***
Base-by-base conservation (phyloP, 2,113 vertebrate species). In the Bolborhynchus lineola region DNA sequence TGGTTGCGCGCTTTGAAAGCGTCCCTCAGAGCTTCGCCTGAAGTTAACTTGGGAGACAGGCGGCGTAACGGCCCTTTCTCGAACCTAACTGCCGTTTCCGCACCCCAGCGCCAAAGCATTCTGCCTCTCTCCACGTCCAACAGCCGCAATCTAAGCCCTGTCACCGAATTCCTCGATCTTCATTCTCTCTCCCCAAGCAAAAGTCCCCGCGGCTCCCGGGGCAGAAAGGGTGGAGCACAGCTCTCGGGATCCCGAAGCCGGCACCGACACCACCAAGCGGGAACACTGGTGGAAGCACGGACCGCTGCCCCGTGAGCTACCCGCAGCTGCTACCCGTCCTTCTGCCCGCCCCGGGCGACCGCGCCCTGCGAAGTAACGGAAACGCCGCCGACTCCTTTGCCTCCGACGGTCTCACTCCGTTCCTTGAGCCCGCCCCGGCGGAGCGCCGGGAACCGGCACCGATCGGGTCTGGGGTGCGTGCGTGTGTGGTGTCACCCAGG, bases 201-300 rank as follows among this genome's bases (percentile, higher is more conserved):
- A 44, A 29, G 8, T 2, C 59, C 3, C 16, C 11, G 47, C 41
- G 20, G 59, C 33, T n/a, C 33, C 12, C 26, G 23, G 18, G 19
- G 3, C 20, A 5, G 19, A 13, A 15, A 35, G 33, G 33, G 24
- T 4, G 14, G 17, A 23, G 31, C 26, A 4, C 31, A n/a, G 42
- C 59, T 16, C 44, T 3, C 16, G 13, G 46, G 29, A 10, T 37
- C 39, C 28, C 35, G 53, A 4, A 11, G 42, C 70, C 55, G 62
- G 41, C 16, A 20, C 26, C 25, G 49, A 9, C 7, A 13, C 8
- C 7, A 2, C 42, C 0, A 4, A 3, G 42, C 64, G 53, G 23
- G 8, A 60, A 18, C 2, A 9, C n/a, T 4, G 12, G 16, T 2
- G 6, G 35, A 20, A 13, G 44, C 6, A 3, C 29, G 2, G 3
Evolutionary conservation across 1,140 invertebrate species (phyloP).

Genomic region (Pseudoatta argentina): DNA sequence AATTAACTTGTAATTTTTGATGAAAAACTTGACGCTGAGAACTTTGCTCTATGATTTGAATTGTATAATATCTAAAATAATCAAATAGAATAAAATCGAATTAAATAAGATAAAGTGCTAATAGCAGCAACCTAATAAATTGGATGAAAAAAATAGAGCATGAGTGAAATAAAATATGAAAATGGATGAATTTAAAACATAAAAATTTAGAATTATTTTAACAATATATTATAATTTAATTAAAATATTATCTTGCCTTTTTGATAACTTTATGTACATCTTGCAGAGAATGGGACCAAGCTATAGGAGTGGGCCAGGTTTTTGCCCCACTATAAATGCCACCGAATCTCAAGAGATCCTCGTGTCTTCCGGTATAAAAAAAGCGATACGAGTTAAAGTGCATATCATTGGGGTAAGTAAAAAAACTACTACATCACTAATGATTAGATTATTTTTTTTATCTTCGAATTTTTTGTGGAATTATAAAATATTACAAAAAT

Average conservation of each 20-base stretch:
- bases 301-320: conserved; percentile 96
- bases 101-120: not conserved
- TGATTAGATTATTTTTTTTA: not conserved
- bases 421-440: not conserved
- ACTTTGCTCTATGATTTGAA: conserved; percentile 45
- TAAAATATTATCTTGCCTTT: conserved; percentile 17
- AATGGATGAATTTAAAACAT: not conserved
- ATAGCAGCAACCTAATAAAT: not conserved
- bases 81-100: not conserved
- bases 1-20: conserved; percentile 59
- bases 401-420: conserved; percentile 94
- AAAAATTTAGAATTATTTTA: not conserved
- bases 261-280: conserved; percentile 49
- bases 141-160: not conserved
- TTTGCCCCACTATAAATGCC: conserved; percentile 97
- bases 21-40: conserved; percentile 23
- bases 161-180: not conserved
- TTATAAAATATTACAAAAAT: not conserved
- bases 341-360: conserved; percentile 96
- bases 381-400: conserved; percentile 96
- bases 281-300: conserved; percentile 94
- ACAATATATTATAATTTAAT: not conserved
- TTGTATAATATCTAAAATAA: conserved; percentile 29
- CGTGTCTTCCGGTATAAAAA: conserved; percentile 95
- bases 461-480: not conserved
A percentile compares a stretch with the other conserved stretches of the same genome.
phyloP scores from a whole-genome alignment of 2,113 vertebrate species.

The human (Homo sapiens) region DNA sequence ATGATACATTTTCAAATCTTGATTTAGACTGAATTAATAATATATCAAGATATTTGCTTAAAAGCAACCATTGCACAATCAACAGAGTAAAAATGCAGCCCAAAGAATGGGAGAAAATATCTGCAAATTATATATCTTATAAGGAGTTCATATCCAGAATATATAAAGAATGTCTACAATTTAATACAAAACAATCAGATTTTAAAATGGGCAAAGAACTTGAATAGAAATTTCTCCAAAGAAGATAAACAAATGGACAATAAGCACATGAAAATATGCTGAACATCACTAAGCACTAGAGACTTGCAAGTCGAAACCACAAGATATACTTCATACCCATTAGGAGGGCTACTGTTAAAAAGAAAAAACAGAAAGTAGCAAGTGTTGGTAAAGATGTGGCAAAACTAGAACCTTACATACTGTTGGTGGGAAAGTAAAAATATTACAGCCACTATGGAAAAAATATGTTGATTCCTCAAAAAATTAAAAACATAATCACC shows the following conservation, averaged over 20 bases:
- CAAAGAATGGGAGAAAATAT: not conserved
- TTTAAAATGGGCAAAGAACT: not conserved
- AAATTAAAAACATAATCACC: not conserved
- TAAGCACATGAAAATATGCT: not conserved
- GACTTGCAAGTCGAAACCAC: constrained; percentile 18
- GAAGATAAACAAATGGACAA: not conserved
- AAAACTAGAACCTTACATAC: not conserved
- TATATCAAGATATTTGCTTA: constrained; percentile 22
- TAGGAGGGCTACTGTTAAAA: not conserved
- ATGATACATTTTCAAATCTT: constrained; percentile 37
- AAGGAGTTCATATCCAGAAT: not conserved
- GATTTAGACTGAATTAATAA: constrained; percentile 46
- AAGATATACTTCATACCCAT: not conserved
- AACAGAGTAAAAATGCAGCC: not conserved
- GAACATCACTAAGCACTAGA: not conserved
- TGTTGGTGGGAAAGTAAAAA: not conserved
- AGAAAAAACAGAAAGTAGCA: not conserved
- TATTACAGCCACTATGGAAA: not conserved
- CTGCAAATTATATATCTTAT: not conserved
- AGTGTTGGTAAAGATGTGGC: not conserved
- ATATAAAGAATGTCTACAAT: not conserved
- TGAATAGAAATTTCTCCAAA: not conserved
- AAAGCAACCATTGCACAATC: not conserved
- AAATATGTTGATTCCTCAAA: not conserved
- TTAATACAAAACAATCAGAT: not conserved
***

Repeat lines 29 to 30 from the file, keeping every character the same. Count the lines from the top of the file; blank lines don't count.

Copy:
- TTTGCCCCACTATAAATGCC: conserved; percentile 97
- bases 21-40: conserved; percentile 23